Did you watch it?
If you didn’t see Louie’s story, take a moment (3:10 to be exact) and do so now. Here’s the link. Then come right back and let’s talk. Promise me you won’t get lost!
Okay, are you here again? Did you manage not to get lured away by gorillas or politics or videos of goats running around in pajamas? (Those goats are really cute, I know! How can you not watch?) Our internet of everything is so distracting. It’s like a closet door you open so you can find one coat, but 40 items come tumbling out and then you’re lost in hats and scarves and old boots and a couple of high school yearbooks, forgetting why you opened that door in the first place.
But I’d like you remember Louie, and here’s one of the reasons why: Louie is just like you and me.
What? He’s a kid in Camden. How is he like you and me?
- Because Louie is not a CrossFit Games athlete. (We aren’t, either. Shocking, I know.)
- He’s not some superhuman specimen of physical perfection existing at the top of the functional fitness food chain. Like us, Louie’s not hitting everything in first place all the time, but he is hitting everything as hard as he can. Louie’s got strengths, weaknesses, up times, down times, and one awesome spirit of resilience that gets him through when he might doubt there is a way to get through.
- Louie, in his own way, is a badass.
Simply put, stories like Louie’s matter.
Because we don’t hear these stories enough. Because they are true and right and uplifting and encouraging in a world that all too often gives us its heel and its backside. Our media is full of stories of fear and doom and destruction. Fear sells, and maybe we need to stop buying.
But we got Louie, and we have his story. He reminds us of who we could be with a little work. Of who we might be if we tried harder. Because maybe when we hear that Louie is not giving up, that helps to keep us from giving up.
You + Louie + me = Community. And community keeps us going.
It’s that simple.
We think to be inspired we need stories of huge successes embodied in Everest climbs and national championships and televised sports victories by millionaires and sponsored athletes.
But that’s not true. We’ve been lured by the money and the lights and the screens and the colors to believe it’s true. That’s understandable. Big stories are great too … but we really need to remember these little stories.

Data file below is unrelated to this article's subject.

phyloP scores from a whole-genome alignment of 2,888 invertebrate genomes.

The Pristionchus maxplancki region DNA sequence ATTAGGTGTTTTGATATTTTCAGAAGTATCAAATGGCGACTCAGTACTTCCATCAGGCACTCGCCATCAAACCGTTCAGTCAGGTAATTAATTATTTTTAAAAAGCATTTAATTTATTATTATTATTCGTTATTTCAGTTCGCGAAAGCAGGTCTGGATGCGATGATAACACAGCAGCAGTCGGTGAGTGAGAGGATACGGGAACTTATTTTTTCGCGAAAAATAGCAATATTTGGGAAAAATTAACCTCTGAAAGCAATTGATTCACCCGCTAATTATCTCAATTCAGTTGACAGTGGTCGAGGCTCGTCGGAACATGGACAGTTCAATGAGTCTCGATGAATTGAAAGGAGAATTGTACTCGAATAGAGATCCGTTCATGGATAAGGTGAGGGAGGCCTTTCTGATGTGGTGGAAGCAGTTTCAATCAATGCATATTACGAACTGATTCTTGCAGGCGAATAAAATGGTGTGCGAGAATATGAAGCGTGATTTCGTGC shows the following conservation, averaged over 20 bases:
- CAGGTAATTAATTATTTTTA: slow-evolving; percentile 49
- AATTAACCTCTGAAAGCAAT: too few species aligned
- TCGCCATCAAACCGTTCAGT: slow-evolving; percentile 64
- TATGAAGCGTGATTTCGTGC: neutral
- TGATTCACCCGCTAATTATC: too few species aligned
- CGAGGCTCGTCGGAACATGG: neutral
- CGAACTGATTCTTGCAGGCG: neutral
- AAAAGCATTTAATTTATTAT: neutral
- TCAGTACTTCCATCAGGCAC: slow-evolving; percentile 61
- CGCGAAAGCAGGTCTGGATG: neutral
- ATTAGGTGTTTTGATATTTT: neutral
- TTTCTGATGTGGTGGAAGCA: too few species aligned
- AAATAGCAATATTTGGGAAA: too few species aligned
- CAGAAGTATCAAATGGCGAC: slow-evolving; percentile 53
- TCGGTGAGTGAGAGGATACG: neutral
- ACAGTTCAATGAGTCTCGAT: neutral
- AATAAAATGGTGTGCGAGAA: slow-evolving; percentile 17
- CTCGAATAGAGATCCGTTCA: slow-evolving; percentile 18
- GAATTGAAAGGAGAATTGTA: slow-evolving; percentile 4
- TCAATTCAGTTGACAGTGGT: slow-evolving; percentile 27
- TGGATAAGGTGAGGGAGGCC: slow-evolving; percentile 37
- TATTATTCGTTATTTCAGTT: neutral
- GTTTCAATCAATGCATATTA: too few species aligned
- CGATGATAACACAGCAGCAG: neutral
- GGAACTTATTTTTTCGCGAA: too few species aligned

Because on the days when nothing is going right (and we have far more of them than we care to admit), stories like Louie’s are exactly what we need to brighten our day, spur our hearts, and heal our battered souls. In stories like his, we cry and smile and live more fully, settling deeply into our own remembered and shared humanity. We more fully experience life when we envelope ourselves in reality and emotion. And Louie is honest, touchable reality and emotion.
As Shane Claiborne said in “Becoming Wise” by Krista Tippett: “Revolution is not a big thing. It’s a very small thing. We’ve got to live it in small ways out of little communities.”
These little revolutions and these little communities: they’re everywhere. Your local gym is one of them. Your school is probably another, and your workplace, and your place of worship. (Maybe even your local bar! I’m not here to judge!)
So, this is what I want to know: Do you have a Louie in your life? Someone who inspires you away from the hubbub and the hullabaloo? Someone whose quiet light seems to shine more brightly than most scoreboards on Earth? Someone whom you watch and think, “Wow. If only I could be a little bit more like him. He’s really something.”
If you do, tell us. Tell me. Tell your friends. Tell your neighbors. Share their stories. Like Louie’s story, we need to hear them, even though we often don’t know our need until we find ourselves wiping away salty tears. (And if you want to go even further, buy something from Steve’s PaleoGoods, because 15% of your purchase is going to help kids like Louie through the Steve’s Club National Program.)
But, most importantly, tell the Louies of your life how important they are. I guarantee you that no one tells them enough. The quiet lights need energy too. Feed them. Thank you.